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High Speed Rail Disconnects

Original post made by Paul Losch, a resident of Palo Alto, on Jul 29, 2010

Off goes a "marketing team" from the HSR Authority to Washington, DC to "spin" a survey that shows potential patrons of a North/South artery of HSR favor it. While the formula of the survey itself can be called into question, only 34% of those surveyed favored HSR. The vast plurality (42%) liked the concept in principal (as do I!) but needed some assurance it will "pencil out." That leaves about 1/4 who oppose it.

I worked as a marketing guy in some fairly well known corporations earlier in my career. If I had numbers like this, I would not even have asked for a meeting. It would have killed my career to ask for money with such findings. Actually, I would have asked for a meeting, with a request to kill the project or product concept.

CHRSA is in denial. This ain't gonna happen, and they flail around like some drowning swimmer. And I am not just talking about the SF Peninsula portion of the project. The entire concept makes no policy sense and is under the leadership that will be a failure in its implementation were it to come to pass.

Comments (11)

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Posted by bill
a resident of Barron Park
on Jul 30, 2010 at 3:30 pm

Good for you, Paul. Everything you said is true.

The "plan", if one can call it that without laughing, is so badly written that it should have been dropped before it hit the ballot. Too bad that people did not read nor understand this before they voted for it.

Certainly any realistic estimate of ridership and cost let alone effects on local communities do not "pencil out".

One item I've not seen referred to is the size and necessity of parking garages to hold all the cars people will use to come to the far apart stations. Or does everyone think that people will walk or use bicycles to get to them? Think of the structures BART has built to address this need.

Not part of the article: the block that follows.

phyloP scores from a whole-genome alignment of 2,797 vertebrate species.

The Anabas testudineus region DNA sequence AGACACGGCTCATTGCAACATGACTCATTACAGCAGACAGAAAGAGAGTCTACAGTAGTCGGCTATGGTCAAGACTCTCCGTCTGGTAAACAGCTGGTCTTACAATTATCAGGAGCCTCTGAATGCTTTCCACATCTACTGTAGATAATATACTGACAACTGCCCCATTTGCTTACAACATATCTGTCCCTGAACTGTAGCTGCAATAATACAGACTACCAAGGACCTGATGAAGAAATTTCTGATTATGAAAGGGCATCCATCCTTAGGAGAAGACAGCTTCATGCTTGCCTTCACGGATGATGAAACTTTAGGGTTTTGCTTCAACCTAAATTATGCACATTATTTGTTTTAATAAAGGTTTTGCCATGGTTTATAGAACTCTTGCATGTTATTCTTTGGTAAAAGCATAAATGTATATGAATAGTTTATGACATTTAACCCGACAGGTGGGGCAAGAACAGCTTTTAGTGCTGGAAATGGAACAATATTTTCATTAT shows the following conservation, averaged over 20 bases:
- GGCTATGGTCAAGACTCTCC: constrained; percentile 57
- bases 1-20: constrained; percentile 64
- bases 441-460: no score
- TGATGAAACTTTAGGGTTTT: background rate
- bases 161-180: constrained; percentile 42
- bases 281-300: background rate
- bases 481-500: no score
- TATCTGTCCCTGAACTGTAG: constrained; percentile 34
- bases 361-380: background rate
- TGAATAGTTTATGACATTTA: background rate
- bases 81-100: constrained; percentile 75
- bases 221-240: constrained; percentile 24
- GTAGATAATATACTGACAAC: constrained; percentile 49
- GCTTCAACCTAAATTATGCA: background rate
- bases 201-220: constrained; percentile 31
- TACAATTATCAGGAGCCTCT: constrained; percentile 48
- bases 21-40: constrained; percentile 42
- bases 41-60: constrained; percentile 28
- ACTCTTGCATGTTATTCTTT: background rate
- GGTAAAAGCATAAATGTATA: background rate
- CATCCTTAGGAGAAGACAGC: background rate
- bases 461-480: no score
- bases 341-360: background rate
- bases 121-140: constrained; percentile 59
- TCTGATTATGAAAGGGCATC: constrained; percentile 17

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Posted by Jobs
a resident of Another Palo Alto neighborhood
on Jul 31, 2010 at 1:45 am

"This ain't gonna happen," I wish I was as confident as you seem to be. Obama wants HSR to provide jobs in California so he is prepared to give it a chunk of stimulus money. Candidates running for Governor and Senator want it because it will create jobs.

The fact that it will ultimately cost far more than $43 Million. That ridership will be almost non-existent because we want our cars with us when we visit southern California; also it will be far cheaper to drive a family of four to Disneyland than take HSR.

It will end up being the world's biggest white elephant. So what, this is all about jobs and lowering California's jobless rate.


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Posted by Perspective
a resident of Meadow Park
on Jul 31, 2010 at 6:43 am

Wouldn't mind if it created REAL jobs, but unfortunately it is just the old WPA, (Works Progress Administration jobs of FDR)...only much, much, much more debt to do it and nothing self-sustaining to show for it. It will take tax dollars, like the Amtrack, for all future generations to sustain for a few riders.

The Water Temple at Crystal Springs was built under the same idea, but 1) Was a heck of a lot cheaper, and 2) didn't then yoke future folks into paying for it for all eternity.






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Posted by Alex Haselden
a resident of Mountain View
on Aug 3, 2010 at 11:34 am

"The fact that it will ultimately cost far more than $43 Million. That ridership will be almost non-existent because we want our cars with us when we visit southern California; also it will be far cheaper to drive a family of four to Disneyland than take HSR."

Whose FACT? Your argument is a classic example of begging the question.


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Posted by Alex Haselden
a resident of Mountain View
on Aug 3, 2010 at 11:45 am

Dear "Perspective",

This isn't a decorative building we're talking about. It's a high speed rail line.

I'm not sure what your point is other than HSR probably requiring a subsidy to operate.